Hedging your investments

Many investments carry some degree of risk. There's always a chance that market forces will reduce the value of your assets at any time.

If you're young with many years of investing ahead of you, you can wait out market downswings and even use the volatility to "buy low". But recovering from a bear market when you're older isn't as easy. Time now works against you, reducing the opportunity to recoup your losses.

Life insurance can be an effective means of shielding your wealth when real estate or investment markets tumble. By purchasing a policy large enough to cover the fair market value of your assets today, you can insure your estate against the risk of market losses tomorrow. You can be confident about leaving your legacy intact for your family or favourite charity.

Keeping more wealth to pass on

On top of market risk there's another foe you face in leaving a legacy: taxes.

If you're over 50, there's a good chance that you've started building some serious wealth that will grow through the rest of your working years and into retirement. But here's the problem. When you pass away your assets are generally deemed to be disposed of at market value. If you've held a stock portfolio or investment properties for years, the capital gains – and the tax hit – can be substantial.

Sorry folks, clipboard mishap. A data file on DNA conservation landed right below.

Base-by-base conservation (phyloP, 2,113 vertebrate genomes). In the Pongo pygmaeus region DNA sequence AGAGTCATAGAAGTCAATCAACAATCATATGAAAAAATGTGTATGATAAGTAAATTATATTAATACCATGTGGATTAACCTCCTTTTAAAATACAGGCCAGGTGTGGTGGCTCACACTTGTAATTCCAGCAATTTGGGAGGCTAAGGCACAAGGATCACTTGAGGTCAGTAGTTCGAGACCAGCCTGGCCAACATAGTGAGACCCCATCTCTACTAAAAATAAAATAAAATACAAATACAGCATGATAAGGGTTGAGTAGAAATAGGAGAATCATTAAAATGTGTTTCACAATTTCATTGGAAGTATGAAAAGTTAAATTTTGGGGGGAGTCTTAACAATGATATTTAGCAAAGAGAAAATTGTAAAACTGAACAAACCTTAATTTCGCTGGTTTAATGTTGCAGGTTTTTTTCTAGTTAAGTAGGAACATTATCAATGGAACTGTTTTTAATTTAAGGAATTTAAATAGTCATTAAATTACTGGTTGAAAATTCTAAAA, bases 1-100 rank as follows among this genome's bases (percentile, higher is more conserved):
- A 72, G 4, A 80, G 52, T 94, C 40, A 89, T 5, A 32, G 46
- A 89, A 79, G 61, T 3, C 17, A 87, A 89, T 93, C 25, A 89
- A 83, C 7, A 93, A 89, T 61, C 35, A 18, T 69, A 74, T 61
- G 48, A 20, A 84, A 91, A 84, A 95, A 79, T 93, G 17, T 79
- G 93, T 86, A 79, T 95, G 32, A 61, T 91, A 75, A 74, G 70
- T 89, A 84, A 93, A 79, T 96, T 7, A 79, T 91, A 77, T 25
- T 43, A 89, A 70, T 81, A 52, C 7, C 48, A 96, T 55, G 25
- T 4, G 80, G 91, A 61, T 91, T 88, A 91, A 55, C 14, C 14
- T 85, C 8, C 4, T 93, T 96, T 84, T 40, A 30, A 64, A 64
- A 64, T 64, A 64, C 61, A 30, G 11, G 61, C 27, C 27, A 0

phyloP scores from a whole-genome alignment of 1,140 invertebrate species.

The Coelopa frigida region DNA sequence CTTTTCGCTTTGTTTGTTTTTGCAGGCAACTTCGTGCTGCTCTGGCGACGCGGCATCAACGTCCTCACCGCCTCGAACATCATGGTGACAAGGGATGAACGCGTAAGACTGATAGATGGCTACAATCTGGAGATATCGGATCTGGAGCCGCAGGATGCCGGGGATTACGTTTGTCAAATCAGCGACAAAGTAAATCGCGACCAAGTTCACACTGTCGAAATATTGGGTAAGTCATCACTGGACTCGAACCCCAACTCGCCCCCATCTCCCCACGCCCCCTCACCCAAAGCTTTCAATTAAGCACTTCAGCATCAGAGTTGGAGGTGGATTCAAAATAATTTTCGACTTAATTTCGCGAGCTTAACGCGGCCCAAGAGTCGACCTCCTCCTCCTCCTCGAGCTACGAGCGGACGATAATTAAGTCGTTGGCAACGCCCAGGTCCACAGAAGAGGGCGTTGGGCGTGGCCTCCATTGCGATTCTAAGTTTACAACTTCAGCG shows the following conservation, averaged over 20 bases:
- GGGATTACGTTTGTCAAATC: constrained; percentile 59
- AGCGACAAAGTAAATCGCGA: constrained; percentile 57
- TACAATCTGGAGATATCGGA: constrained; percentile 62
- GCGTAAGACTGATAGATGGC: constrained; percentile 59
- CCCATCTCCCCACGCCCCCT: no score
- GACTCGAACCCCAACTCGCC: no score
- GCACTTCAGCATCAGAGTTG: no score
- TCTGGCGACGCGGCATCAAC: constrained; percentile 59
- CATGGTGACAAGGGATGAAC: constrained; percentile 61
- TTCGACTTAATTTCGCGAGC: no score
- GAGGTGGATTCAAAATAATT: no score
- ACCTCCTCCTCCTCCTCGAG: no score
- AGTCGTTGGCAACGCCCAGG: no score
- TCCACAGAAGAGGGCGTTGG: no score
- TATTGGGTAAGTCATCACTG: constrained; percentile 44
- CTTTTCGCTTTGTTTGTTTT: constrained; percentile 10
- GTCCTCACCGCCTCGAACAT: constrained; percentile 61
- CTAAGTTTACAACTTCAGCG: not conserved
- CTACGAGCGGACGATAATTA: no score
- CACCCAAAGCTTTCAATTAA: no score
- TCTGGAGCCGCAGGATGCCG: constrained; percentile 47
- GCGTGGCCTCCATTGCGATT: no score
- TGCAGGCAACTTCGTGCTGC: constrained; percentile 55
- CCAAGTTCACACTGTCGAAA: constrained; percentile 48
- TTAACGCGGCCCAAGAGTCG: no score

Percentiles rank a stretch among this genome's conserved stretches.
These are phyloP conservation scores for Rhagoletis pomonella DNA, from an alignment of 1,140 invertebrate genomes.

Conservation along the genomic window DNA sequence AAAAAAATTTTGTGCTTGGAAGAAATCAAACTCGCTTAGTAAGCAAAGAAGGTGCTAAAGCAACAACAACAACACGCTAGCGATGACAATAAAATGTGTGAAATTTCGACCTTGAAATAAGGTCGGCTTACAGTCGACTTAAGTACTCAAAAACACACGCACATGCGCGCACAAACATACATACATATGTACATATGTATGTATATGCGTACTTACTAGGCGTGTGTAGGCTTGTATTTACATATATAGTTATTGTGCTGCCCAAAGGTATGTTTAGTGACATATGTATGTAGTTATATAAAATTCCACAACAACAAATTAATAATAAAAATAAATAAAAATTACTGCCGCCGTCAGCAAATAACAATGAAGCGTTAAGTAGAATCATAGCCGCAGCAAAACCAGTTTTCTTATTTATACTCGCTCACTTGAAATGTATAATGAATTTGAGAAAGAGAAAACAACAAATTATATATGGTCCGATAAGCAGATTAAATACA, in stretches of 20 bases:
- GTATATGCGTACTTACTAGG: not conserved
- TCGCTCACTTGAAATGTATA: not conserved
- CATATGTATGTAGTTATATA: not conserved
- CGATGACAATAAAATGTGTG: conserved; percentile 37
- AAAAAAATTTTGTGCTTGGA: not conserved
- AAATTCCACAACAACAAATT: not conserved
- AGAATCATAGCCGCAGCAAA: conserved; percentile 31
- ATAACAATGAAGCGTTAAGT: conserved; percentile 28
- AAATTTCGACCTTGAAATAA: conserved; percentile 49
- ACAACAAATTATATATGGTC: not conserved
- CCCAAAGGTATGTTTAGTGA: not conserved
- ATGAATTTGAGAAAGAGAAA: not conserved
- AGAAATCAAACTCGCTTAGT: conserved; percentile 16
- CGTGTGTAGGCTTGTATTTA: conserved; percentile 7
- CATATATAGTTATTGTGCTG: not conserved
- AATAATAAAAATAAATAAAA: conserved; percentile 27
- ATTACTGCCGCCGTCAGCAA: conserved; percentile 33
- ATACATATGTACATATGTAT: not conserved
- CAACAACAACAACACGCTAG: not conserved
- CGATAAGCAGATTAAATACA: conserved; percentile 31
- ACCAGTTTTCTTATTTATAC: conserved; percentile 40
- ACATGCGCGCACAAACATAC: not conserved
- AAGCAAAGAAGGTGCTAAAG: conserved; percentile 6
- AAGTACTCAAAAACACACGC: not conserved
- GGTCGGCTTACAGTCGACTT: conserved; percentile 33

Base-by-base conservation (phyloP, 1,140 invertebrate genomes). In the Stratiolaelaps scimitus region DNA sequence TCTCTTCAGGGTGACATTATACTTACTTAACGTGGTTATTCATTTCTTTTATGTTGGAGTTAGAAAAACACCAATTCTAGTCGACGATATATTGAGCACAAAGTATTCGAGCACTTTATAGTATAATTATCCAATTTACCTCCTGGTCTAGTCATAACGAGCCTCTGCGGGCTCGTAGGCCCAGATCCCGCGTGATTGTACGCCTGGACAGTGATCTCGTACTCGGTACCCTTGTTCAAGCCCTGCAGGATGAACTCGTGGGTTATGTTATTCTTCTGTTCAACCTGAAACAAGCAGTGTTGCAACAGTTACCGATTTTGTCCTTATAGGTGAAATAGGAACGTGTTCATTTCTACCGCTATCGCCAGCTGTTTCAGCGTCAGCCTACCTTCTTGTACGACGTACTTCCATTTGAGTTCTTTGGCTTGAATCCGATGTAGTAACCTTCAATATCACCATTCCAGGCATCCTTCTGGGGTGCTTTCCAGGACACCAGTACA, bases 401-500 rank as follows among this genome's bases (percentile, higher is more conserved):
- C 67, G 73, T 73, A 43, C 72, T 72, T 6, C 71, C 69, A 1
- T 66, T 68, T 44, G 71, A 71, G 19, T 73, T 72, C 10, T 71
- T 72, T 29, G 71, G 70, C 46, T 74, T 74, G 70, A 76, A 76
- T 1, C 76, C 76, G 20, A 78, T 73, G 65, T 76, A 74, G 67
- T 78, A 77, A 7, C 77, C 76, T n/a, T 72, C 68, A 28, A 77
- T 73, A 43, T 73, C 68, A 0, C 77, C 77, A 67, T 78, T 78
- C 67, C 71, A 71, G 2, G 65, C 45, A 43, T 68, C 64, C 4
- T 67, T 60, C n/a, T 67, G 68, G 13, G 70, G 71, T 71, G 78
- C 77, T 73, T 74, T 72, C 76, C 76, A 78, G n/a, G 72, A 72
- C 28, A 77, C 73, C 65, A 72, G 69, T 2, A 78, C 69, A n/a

For example, if you had accumulated $1 million in capital gains at the time of your death, using BC's top marginal tax rate of approximately 44%, your estate would owe more than $200,000 in taxes. If your beneficiaries were unable to cover this expense, they may be left little choice but to sell the assets, even those with emotional ties like a family cottage, in order to pay the bills. With life insurance you can insure not only the potential tax liability, but additional estate-related expenses like funeral costs, probate and legal fees. This will better preserve your assets and save additional worry and stress for your family at a difficult time.

Are you planning to pass some of your wealth on to a charity? If so, you're not alone. A survey on giving intentions found that one in two Canadians age 55 and older plan to leave as much as half of their financial assets to charitable and non-profit organizations.

Charitable giving through life insurance offers some key advantages. You can create a substantial gift with a modest investment. Because policy proceeds can go directly to your chosen charity, your donation can avoid the administrative expenses and potential disputes that come with settling an estate. Your life coverage can be structured so that not only will your estate reap tax benefits from your gift, but also from the premiums paid.

Covering risks to your business

If you own a business, life insurance should be a serious consideration in helping you protect the value of the enterprise you've worked so hard to build.